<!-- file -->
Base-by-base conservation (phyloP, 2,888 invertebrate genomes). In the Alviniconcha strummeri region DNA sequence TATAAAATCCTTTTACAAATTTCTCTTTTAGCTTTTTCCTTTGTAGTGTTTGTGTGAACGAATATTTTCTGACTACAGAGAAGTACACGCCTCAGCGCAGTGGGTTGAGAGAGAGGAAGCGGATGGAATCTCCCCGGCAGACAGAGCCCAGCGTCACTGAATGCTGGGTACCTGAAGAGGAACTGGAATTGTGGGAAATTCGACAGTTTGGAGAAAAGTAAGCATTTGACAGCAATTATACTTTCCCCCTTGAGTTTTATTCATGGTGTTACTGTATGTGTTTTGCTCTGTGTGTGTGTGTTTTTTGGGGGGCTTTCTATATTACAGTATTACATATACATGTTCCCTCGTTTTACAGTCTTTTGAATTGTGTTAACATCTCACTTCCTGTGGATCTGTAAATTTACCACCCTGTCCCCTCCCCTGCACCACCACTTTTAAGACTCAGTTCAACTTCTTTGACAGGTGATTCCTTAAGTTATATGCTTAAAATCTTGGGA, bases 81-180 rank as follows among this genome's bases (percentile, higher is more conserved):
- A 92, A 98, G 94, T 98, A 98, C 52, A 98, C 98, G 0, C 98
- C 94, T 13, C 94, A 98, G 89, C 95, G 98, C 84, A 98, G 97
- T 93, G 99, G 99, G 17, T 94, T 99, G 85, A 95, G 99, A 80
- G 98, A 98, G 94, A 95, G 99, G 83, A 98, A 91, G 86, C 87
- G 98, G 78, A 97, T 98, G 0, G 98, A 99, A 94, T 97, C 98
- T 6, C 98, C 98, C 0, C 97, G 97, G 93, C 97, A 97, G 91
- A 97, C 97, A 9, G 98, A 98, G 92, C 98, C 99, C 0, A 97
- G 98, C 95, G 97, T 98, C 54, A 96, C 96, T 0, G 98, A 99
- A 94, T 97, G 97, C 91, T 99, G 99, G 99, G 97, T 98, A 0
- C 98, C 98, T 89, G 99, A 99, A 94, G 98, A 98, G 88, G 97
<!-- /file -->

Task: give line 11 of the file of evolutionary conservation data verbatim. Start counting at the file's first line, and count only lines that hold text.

- C 98, C 98, T 89, G 99, A 99, A 94, G 98, A 98, G 88, G 97